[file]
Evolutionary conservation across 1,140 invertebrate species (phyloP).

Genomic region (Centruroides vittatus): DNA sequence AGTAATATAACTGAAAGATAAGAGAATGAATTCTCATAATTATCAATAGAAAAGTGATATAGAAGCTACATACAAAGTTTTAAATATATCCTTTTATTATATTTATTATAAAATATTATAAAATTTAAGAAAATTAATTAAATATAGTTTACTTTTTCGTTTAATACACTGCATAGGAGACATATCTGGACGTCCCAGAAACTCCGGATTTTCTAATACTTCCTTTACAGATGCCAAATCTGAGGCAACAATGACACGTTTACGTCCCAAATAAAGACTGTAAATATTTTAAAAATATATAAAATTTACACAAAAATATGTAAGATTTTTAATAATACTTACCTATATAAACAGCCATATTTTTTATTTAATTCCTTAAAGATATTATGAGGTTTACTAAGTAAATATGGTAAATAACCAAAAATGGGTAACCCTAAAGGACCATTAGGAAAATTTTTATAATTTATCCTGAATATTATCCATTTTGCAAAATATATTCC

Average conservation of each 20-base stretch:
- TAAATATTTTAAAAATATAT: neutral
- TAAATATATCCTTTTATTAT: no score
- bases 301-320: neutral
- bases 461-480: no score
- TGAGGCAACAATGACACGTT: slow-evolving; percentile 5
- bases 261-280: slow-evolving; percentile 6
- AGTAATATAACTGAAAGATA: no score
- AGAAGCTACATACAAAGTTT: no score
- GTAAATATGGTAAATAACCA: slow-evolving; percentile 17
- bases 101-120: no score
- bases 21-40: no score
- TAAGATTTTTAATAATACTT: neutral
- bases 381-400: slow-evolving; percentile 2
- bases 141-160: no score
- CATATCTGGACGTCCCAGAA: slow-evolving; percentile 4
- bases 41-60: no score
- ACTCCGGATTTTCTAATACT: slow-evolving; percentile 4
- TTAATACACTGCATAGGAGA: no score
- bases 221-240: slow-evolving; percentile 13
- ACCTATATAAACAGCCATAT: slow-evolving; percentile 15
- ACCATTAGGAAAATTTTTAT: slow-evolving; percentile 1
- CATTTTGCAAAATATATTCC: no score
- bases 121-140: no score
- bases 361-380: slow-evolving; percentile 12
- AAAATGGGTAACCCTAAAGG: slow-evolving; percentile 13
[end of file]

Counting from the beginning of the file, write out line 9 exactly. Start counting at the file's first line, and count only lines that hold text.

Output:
- bases 261-280: slow-evolving; percentile 6